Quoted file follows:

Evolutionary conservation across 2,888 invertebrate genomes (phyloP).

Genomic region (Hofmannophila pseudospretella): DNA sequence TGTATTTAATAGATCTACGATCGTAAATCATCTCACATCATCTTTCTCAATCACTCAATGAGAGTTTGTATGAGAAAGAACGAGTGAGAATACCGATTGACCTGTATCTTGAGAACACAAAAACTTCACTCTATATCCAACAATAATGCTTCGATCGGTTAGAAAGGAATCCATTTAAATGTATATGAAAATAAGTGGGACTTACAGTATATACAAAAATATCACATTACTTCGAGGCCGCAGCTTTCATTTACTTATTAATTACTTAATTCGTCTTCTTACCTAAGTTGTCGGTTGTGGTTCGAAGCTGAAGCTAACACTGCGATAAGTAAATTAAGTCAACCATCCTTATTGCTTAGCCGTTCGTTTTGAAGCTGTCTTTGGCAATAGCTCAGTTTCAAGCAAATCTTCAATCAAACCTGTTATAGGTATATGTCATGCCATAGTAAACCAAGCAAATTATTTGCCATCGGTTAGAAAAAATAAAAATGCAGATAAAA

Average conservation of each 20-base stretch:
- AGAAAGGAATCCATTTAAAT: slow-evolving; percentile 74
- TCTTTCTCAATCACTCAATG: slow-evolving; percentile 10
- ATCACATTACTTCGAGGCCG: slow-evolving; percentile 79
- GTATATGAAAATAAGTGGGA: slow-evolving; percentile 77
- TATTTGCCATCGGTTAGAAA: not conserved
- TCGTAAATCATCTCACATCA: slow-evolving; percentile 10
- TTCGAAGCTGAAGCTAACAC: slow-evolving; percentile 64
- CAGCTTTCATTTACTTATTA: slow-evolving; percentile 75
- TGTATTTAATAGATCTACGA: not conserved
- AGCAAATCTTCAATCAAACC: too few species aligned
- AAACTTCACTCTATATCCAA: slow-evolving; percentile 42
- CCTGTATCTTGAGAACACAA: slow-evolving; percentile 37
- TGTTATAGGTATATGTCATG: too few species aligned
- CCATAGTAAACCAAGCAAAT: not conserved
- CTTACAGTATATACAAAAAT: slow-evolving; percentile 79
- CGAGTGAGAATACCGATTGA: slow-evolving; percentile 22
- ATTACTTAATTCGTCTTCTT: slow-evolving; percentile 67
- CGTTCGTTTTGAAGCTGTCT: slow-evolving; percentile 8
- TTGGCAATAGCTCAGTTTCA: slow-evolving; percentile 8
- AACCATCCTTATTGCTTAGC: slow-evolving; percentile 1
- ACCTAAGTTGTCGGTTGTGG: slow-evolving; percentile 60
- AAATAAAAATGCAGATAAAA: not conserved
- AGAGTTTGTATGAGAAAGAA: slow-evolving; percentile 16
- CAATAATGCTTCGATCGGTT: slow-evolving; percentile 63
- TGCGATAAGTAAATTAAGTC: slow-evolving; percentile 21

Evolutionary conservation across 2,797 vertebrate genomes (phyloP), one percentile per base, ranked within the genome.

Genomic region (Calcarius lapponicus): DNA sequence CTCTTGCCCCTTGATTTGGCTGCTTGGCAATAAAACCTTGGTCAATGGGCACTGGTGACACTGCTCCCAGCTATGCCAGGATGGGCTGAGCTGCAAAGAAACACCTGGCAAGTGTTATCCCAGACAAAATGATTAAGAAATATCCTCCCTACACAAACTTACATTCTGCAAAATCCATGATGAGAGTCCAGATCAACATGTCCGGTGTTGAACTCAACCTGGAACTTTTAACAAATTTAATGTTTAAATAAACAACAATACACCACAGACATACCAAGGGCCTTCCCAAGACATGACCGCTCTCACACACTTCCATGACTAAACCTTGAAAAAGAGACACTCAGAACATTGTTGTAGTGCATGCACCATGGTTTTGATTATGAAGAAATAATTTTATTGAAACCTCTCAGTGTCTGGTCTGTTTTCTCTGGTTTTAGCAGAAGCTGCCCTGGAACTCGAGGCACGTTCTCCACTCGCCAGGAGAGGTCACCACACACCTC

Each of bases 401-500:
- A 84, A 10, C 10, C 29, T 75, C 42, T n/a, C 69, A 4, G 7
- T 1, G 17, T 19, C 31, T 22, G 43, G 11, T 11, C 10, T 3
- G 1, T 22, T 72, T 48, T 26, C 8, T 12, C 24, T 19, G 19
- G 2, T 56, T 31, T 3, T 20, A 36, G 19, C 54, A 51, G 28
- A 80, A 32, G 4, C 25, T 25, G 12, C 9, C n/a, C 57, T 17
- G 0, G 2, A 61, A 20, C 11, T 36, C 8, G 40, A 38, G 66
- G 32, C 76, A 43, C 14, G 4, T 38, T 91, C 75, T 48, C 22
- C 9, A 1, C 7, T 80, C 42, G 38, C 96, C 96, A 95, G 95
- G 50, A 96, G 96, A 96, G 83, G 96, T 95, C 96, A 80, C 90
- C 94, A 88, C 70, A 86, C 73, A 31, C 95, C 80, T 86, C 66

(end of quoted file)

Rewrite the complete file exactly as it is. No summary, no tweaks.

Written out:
Evolutionary conservation across 2,888 invertebrate genomes (phyloP).

Genomic region (Hofmannophila pseudospretella): DNA sequence TGTATTTAATAGATCTACGATCGTAAATCATCTCACATCATCTTTCTCAATCACTCAATGAGAGTTTGTATGAGAAAGAACGAGTGAGAATACCGATTGACCTGTATCTTGAGAACACAAAAACTTCACTCTATATCCAACAATAATGCTTCGATCGGTTAGAAAGGAATCCATTTAAATGTATATGAAAATAAGTGGGACTTACAGTATATACAAAAATATCACATTACTTCGAGGCCGCAGCTTTCATTTACTTATTAATTACTTAATTCGTCTTCTTACCTAAGTTGTCGGTTGTGGTTCGAAGCTGAAGCTAACACTGCGATAAGTAAATTAAGTCAACCATCCTTATTGCTTAGCCGTTCGTTTTGAAGCTGTCTTTGGCAATAGCTCAGTTTCAAGCAAATCTTCAATCAAACCTGTTATAGGTATATGTCATGCCATAGTAAACCAAGCAAATTATTTGCCATCGGTTAGAAAAAATAAAAATGCAGATAAAA

Average conservation of each 20-base stretch:
- AGAAAGGAATCCATTTAAAT: slow-evolving; percentile 74
- TCTTTCTCAATCACTCAATG: slow-evolving; percentile 10
- ATCACATTACTTCGAGGCCG: slow-evolving; percentile 79
- GTATATGAAAATAAGTGGGA: slow-evolving; percentile 77
- TATTTGCCATCGGTTAGAAA: not conserved
- TCGTAAATCATCTCACATCA: slow-evolving; percentile 10
- TTCGAAGCTGAAGCTAACAC: slow-evolving; percentile 64
- CAGCTTTCATTTACTTATTA: slow-evolving; percentile 75
- TGTATTTAATAGATCTACGA: not conserved
- AGCAAATCTTCAATCAAACC: too few species aligned
- AAACTTCACTCTATATCCAA: slow-evolving; percentile 42
- CCTGTATCTTGAGAACACAA: slow-evolving; percentile 37
- TGTTATAGGTATATGTCATG: too few species aligned
- CCATAGTAAACCAAGCAAAT: not conserved
- CTTACAGTATATACAAAAAT: slow-evolving; percentile 79
- CGAGTGAGAATACCGATTGA: slow-evolving; percentile 22
- ATTACTTAATTCGTCTTCTT: slow-evolving; percentile 67
- CGTTCGTTTTGAAGCTGTCT: slow-evolving; percentile 8
- TTGGCAATAGCTCAGTTTCA: slow-evolving; percentile 8
- AACCATCCTTATTGCTTAGC: slow-evolving; percentile 1
- ACCTAAGTTGTCGGTTGTGG: slow-evolving; percentile 60
- AAATAAAAATGCAGATAAAA: not conserved
- AGAGTTTGTATGAGAAAGAA: slow-evolving; percentile 16
- CAATAATGCTTCGATCGGTT: slow-evolving; percentile 63
- TGCGATAAGTAAATTAAGTC: slow-evolving; percentile 21

Evolutionary conservation across 2,797 vertebrate genomes (phyloP), one percentile per base, ranked within the genome.

Genomic region (Calcarius lapponicus): DNA sequence CTCTTGCCCCTTGATTTGGCTGCTTGGCAATAAAACCTTGGTCAATGGGCACTGGTGACACTGCTCCCAGCTATGCCAGGATGGGCTGAGCTGCAAAGAAACACCTGGCAAGTGTTATCCCAGACAAAATGATTAAGAAATATCCTCCCTACACAAACTTACATTCTGCAAAATCCATGATGAGAGTCCAGATCAACATGTCCGGTGTTGAACTCAACCTGGAACTTTTAACAAATTTAATGTTTAAATAAACAACAATACACCACAGACATACCAAGGGCCTTCCCAAGACATGACCGCTCTCACACACTTCCATGACTAAACCTTGAAAAAGAGACACTCAGAACATTGTTGTAGTGCATGCACCATGGTTTTGATTATGAAGAAATAATTTTATTGAAACCTCTCAGTGTCTGGTCTGTTTTCTCTGGTTTTAGCAGAAGCTGCCCTGGAACTCGAGGCACGTTCTCCACTCGCCAGGAGAGGTCACCACACACCTC

Each of bases 401-500:
- A 84, A 10, C 10, C 29, T 75, C 42, T n/a, C 69, A 4, G 7
- T 1, G 17, T 19, C 31, T 22, G 43, G 11, T 11, C 10, T 3
- G 1, T 22, T 72, T 48, T 26, C 8, T 12, C 24, T 19, G 19
- G 2, T 56, T 31, T 3, T 20, A 36, G 19, C 54, A 51, G 28
- A 80, A 32, G 4, C 25, T 25, G 12, C 9, C n/a, C 57, T 17
- G 0, G 2, A 61, A 20, C 11, T 36, C 8, G 40, A 38, G 66
- G 32, C 76, A 43, C 14, G 4, T 38, T 91, C 75, T 48, C 22
- C 9, A 1, C 7, T 80, C 42, G 38, C 96, C 96, A 95, G 95
- G 50, A 96, G 96, A 96, G 83, G 96, T 95, C 96, A 80, C 90
- C 94, A 88, C 70, A 86, C 73, A 31, C 95, C 80, T 86, C 66